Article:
There was indeed an attempt within the royal family to lay aside their differences and seek a reconciliation during his reign. It was also hoped that Tut could somehow, even miraculously, become the Horus/Adad figure on the order of Joshua (Salitis) and David (Thutmose I/III) that was required. Tut was able to produce (non-royal) However, considering the nature of his birth as the "son of Kamutef," and his chronic/genetic health problems, it is not surprising that he could not have healthy royal children through his half-sister Ankhesenamun. After two premature stillborn births, the couple may have given up. The Middle Kingdom Joshua had also died with an heir, so this would not have been considered unacceptable. 

The real issue was the lack of vigor to pursue military conquest in the pattern set by the archetypal Joshua (Salitis). After Tut became an invalid, he could no longer be effective even as a symbol. The royal family could not afford to remain idle and lose the initiative to collateral lines elsewhere. Tradition demanded that the world be reunited by a prince from the royal house of Egypt. Tut could not live up to that expectation and instead fell prey to the Sethian figures of his day. Chief among these "Baal worshipers" were Aye (Ahab), Panehesy (Jeroboam the Younger), and Ramses father of Seti. These elders along with Horemheb (Jehoram) were all responsible for administering the coup de grace on Tut. However, in fulfillment of earlier Middle Kingdom history, it fell to Panehesy specifically to perform the killing of Balaam. 

In his first oracle Balaam states, "Let me die the death of the righteous, and may my end be like theirs!"as After all of the other terminally ill people with Akhenaten had been put to death, four to five more years passed before anyone had the heart to finish Tut off. Nevertheless, as he lingered on, the family "vultures" began to hover over him. Finally, Ramses and Horemheb equipped Panehesy with an army. Although Tut was being cared for in Memphis, Aye arranged for him to be in Thebes in time for the final act. Tut would have entered the city, as was his custom, on a donkey and to the cries of grateful and adoring

At the appointed time, Aye deceived Tut in order to place him in a vulnerable location. Tut was subsequently attacked and killed by Panehesy. The "foreign legions" with Panehesy also took possession of the city and Temple of Amun. Nine years of relative peace were ended. The author or editor of the Kings narrative chose not to attribute his death to the attack of Panehesy and betrayal of Aye, but instead to his terminal illness. We are told, very matter of fact, that "Elisha died and was buried, but not in the tombs of his fathers." During these nine years, Tut had not even started work on a tomb in the Valley of the Kings. This seems almost unthinkable. Ordinarily, this was the very first act of a new pharaoh. However, he may have intended to be buried in the tombs of his father Akhenaten at Akhet-aten. The city of Akhet-aten was abandoned in his Year 4, and other burial preparations have not (yet) been discovered in Memphis or elsewhere.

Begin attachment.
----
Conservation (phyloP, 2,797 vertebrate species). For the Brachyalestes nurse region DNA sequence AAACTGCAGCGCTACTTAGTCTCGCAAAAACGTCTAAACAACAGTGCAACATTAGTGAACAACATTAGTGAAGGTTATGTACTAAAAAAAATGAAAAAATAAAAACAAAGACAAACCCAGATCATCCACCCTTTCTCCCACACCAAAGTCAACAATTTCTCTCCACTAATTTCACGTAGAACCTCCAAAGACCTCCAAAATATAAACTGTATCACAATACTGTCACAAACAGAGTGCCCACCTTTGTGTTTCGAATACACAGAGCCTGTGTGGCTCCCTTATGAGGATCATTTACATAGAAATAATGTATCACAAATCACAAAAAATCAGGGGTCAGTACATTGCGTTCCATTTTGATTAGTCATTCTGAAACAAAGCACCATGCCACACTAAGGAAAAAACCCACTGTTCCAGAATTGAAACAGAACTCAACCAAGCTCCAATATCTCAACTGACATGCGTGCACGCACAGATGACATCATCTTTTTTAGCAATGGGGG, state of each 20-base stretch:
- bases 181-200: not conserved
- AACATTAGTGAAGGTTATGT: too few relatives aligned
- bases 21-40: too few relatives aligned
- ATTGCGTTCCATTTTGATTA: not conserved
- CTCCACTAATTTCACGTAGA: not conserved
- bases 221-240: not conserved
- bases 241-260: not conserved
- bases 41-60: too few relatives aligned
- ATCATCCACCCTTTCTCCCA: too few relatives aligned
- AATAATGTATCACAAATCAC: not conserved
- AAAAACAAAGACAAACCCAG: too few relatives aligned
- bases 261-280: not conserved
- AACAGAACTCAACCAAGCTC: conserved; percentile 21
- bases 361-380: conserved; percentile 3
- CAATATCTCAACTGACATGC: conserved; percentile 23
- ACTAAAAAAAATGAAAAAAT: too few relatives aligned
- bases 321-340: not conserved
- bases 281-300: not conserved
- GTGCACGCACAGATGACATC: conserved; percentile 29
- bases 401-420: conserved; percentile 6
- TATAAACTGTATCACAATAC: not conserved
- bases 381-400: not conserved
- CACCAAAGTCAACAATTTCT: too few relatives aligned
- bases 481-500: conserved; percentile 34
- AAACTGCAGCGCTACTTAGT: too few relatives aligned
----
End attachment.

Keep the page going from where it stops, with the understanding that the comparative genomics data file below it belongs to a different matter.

An epilogue to the story of Elisha concerns the quickening of a man whose body was placed on top of the "bones of Elisha."uu His body was quickly interred due to the threat of "Moabite raiders."av The (corridor to the) burial chamber of Ramses VI lies directly above the small tomb complex of In the short reign of Ramses VI, fear of an approaching enemy caused work on the pharaoh's tomb to be suspended. This was documented in the records of the tomb builders in the village of Deir-el-Medina adjacent to the Valley of Kings:

"Year one, in the first month of winter' the work-journal reported that 'those who are enemies have reached Pernabi [presumably a town north of Thebes] and destroyed all that was there and burned its people', and that the High Priest of Amun, Ramessesnakht, had taken control of the defense of the royal valley ." Another entry for this month states: "No work for fear of the enemy."ax

Eventually Ramses VI was buried in his tomb, evidently in haste due to the turmoil of the time. He was placed in his burial chamber directly above the body of Tutankhamun. As with all other pharaohs, it was believed that the spirit of Ramses VI lifted up and out of his mummy in order to achieve resurrection in the afterlife! The mention of this event in the account of Elisha indicates that the exact location of Tut's burial was still known as late as the reign of Ramses VI. The tomb of Ramses VI and all others in the Valley of the Kings were plundered only a short time later, but the tomb of Tut alone was spared. This would appear then not to have been an oversight, but a singular show of respect.